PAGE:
Serving Assembly: Lumberjack Coffeeby Michael Cleland
Working with a local charity to prepare young people for careers in hospitality, in Camberwell, south London.
The walk east from Camberwell Green towards Peckham takes you past a plethora of eating and drinking spots that have made Camberwell the go-to food destination south of the river.
Theo's pizzeria, Falafel and Shawarma, Kurdish eatery Nandine, Chinese institution Silk Road, Turkish Bistro FM Mangal, independent gastropub The Camberwell Arms... The list goes on.
Directly opposite The Camberwell Arms sits a coffee shop. The vast front window of which is adorned with a striking geometric outline engraving of a woodchopper. Peer through the glass and you'll see it's full of shelving, furniture, fittings made from reclaimed wood. You've found Lumberjack Coffee.
Lumberjack is a well-known and much-loved local hangout, treasured for fresh homemade bakes and cakes, a vast deli offering and great coffee. It's downstairs seating area is a favourite for groups of friends and remote workers alike. There's an atmosphere of community that can be difficult to foster in a city as transient, fast-paced and vast as London.
Less known is Lumberjack's approach to staffing. Since opening in 2016, it has partnered with a local charity to employ young people between the ages of 16-24 who are classified as NEET - 'Not in Education, Employment, or Training'.
We cycled the 10 minutes from our Brixton roastery to Camberwell to meet managers Fraser and Tash (left and middle above), and assistant manager Steve (right), to get the story so far.
How did Lumberjack begin?
Tash - London Reclaimed was founded in 2012 with the aim of helping young people in Southwark, south London to step up into full-tine work. They created Goldfinch Furniture - an enterprise to train and employ 16-25-year-olds in designing and making ethical, high-quality wooden furniture.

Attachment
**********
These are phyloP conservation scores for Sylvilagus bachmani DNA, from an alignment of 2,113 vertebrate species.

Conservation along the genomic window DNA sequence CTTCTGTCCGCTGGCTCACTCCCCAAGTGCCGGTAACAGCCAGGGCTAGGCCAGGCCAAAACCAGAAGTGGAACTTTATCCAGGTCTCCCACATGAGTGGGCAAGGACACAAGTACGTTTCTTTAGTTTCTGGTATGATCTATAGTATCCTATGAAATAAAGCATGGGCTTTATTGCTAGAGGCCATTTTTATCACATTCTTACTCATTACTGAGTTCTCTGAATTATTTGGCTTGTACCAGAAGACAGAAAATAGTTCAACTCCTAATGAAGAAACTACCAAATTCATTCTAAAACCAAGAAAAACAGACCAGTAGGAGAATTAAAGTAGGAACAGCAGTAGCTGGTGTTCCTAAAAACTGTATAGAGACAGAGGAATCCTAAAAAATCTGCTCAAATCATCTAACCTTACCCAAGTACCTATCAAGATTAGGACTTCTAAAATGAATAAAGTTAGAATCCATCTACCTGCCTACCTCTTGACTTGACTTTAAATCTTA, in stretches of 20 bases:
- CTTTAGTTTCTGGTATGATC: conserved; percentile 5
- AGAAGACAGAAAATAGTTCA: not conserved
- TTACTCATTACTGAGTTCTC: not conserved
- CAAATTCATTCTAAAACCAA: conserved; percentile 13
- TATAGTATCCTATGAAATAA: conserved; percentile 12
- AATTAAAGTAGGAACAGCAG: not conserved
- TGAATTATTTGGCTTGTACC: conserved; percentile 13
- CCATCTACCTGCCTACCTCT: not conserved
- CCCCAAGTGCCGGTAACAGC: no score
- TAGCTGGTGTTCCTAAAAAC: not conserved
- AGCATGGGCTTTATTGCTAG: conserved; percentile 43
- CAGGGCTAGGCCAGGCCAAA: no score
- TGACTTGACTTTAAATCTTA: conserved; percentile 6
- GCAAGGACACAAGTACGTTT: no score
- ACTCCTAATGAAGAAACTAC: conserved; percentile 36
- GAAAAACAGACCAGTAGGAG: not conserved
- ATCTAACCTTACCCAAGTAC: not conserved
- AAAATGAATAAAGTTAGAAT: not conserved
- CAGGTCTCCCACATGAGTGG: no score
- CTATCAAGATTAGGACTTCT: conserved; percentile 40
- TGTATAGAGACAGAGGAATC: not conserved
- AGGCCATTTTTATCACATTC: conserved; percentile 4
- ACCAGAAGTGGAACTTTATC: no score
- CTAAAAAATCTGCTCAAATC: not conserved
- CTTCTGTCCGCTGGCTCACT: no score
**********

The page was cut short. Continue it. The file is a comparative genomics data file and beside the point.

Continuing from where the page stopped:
Trainees would often talk of cafe experience being a useful entry to employment and when the opportunity to open a coffee shop appeared in 2016, it was taken without hesitation. Goldfinch works with a lot of reclaimed wood, hence the name Lumberjack.
How does the trainee programme at Lumberjack work?
Fraser - We take trainees on for a structured 12-month programme. The training is split up into three areas - floor and kitchen; customer service; barista. It's a rounded introduction to hospitality that is designed to fully prepare young people for their next job in the industry. The training progresses at the speed that each trainee feels comfortable with. There are no expectations from us, we want to understand what they want to get out of their training.
And we want them to be integral members of the team, it's not 'us' and 'them'. They're as important as we are in making the business work and we invest in their growth from new recruits, to supervisors, to managers who will train the trainees themselves.
Steve - We take a relatively informal approach to tracking progress. We're aware that our trainees often have a lot going on outside of their time with us in the cafe and so we're flexible and understanding if one of the trainees can't make a shift, or has to arrive late or leave early.
And we have regular meetings with every trainee to check in. We're actually looking at hiring a qualified youth worker to help us provide even better support.
How do you recruit new trainees?
T - Primarily with the help of St Giles Trust. Their group of youth workers work closely with a large number of young people who live in Southwark and across London. We’re specific about who we want so that we recruit the right people - they need to be happy being customer facing and open to learning a diverse mix of new skills. We'll speak to the Trust when we've an opportunity and they'll put forward their recommended candidates for us to interview.
What are the benefits of the programme for Lumberjack?
F - Supporting our trainees and seeing them progress definitely adds an extra layer to the job for us. Our success as a team and a business isn’t solely based on how much money we take in a day, we have a much broader picture.
N - There are benefits for our customers, too. They appreciate watching our trainees grow and settle into the business and many of them understand that they have a role to play in supporting them to do this.
How do you make people aware of the programme?